St. Eustatius History and Archaeology

The Slave Fort (also known as the Water Fort and Fort Amsterdam) is located on Oranje Bay and was the main trans-shipment point for Enslaved Africans.





What happened on Statia from 1636 until 1700? Statia was initially colonised in 1636 by about 40-50 people, who were Zealanders, Walloons, and Flemings, led by Pieter Van Corselles for the Dutch First West Indies Company. Tobacco was grown on Statia for the European market, with the first delivery arriving in Flushing in 1638. Cotton and Indigo were also grown on Statia during the 17th century. By 1665 the population had grown to 330 Europeans (including English, Irish, Scots, French and Germans), and 840 Africans and native Caribbean peoples. The island exchanged hands between the English and Dutch on numerous occasions during 1660's-70's, until the Dutch gained control in 1679. At this point the Dutch realised the importance of Statia's port within the slave trade and as a storage depot providing supplies for colonies throughout the Americas.

How many people lived on Statia at the height of her prosperity? The population on Statia is estimated to have been as high as 20,000 during the 1770-1780's - now the population is a mere 3300! It is hard to imagine such dense human habitation on this tiny island. However, if we consider all of the merchants that lived in Oranjestad, the planters that lived out in the country, the enslaved Africans who worked on the plantations and in the warehouses, and the transient population of sailors and traders who arrived on ships at stopped off in Statia's roadstead the numbers add up. Around 1778 records state that as many as 3182 ships came to Statia in one year (Goslinga 1985), making St. Eustatius one of the busiest ports in the world! The crew on each of these ships would have a considerable impact upon the islands cosmopolitan population - in many ways!

Why did Statia's economy decline? Statia's economy was based upon the slave trade and the (legal and illegal) trade of sugar, raw materials and finished products. As early as 1724 2-3,000 slaves were transported to Statia from Africa each year, during this year a house was built behind the 'slave fort' (pictured above) to accomodate 400-450 slaves (Attema 1976). The trade in enslaved Africans peaked in the 1770's. However, this trade began to decline by the 1790's and in 1821 the slave trade was abolished by the Dutch, which contributed to the decay of Statia's economy. Merchants on St. Eustatius also made huge profits during the 18th century importing crude sugar from the French and English islands, refining it on Statia, and then selling it as refined sugar or rum from the 'sugar islands'. With the decline of sugar production in the Caribbean and its replacement by sugar beet grown in Europe Statia could not longer partake in this profitable exchange. In addition to trade in sugar and slaves Statia was also an important supplier of munitions, particularly for the British colonies in North America leading up to and during the War of Independance (1775-1783). Members of the British parliament became very annoyed at this illegal trade and encouraged the Dutch West Indies Company to control the export of munitions from St. Eustatius. In 1774 the company completely banned Statia from selling munitions to the American colonies, however this was ignored. After the War of Independance the munitions were no longer required and the suppliers of raw materials and finished products moved to other ports, so Statia disappeared off the map as a major trade centre and storage depot by the early 1800's. In addition to the re-location of trading centres Statia was taken by the French and the English between 1801-1816. The heavy taxes and regulations enforced by these countries meant that Statia would never again rise to prosperity. The island has remained in Dutch hands from 1816 to the present day.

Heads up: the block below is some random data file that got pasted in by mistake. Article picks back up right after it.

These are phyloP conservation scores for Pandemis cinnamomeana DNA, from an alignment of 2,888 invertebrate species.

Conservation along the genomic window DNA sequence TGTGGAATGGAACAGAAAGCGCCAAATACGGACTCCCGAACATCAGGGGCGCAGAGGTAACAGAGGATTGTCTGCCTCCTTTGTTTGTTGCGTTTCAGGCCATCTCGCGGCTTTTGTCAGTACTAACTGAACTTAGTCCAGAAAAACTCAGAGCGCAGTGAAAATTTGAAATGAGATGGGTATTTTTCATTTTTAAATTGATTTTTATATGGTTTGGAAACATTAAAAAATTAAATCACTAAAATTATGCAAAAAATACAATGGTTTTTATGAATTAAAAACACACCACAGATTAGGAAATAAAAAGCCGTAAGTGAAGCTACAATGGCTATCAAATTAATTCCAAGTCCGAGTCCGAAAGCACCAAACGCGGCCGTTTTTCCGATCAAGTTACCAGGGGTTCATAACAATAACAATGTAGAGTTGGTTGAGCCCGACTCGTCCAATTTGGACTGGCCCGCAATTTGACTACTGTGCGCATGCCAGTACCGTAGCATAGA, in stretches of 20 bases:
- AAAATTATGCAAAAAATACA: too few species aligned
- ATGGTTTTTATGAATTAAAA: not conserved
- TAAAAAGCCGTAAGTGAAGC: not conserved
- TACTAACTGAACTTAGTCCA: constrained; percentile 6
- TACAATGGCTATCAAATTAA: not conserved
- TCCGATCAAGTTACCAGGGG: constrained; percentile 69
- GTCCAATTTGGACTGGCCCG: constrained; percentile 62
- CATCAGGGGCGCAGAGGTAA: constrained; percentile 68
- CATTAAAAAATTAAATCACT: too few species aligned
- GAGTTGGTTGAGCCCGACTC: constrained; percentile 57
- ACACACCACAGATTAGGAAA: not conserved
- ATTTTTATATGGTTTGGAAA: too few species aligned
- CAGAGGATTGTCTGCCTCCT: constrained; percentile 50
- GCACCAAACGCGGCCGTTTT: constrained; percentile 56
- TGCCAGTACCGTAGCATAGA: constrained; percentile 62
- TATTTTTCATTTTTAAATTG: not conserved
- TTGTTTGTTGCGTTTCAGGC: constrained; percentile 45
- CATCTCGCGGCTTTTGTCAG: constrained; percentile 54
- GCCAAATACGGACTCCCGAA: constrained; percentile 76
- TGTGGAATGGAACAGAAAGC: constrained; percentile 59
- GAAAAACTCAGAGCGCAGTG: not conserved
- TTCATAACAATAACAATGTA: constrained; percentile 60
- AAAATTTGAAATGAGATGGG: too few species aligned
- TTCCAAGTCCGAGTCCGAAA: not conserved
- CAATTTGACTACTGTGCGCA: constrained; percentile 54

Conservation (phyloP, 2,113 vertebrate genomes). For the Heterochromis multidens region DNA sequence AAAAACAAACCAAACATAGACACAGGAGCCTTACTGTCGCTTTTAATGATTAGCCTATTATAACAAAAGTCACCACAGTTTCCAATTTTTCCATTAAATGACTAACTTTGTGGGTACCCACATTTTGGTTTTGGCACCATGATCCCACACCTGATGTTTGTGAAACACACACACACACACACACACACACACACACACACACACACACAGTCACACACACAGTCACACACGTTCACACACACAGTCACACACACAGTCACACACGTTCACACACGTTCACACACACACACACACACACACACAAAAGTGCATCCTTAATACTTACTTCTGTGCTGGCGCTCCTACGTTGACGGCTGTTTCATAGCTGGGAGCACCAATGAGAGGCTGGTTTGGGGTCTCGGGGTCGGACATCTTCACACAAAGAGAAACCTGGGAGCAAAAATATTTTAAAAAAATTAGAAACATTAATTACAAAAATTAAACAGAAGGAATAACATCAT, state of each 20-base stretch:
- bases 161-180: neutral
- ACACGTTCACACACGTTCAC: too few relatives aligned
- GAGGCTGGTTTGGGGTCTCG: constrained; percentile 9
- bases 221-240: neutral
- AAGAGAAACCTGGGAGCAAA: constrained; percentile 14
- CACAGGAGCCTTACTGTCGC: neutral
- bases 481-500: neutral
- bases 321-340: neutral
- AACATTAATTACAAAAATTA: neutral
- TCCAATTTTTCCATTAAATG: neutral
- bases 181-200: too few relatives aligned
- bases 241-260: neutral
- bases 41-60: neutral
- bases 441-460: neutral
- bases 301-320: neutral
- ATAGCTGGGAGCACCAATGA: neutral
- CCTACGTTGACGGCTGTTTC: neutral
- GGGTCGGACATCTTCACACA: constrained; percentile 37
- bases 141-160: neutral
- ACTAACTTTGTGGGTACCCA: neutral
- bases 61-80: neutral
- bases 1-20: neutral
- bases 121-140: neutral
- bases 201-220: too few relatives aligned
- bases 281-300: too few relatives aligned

What kind of archaeology is found on Statia? There are prehistoric sites on Statia that have been explored by archaeologists from the University of Leiden, in the Netherlands. In January 2006 Corinne Hofman and Menno Hoogland, from Leiden, conducted a fieldwalking survey of the Corre Corre Bay area (on the south-east coast of the island). They were trying to locate Archaic pre-Columbian sites, which date to around 800-900BC. Archaic lifeways on Statia are defined by fisher collectors, and their tool kits included flint, stone and shell tools. Archaeological remains dating to the colonial period include plantation sites, merchant town houses, warehouses, fortifications, slave villages and religious sites, and underwater archaeology (shipwrecks). Archaeologists with the St. Eustatius Center for Archaeological Research have excavated at the Pleasures Plantation complex (in 2000-2001), the Duinkerk House privy (2001), the Lazaretto Leper Colony (2004), the Honen Dalim Mikveh (2005) and two warehouses on Oranje Bay (2005-2006). Please visit if you are interested in doing archaeology on St. Eustatius.

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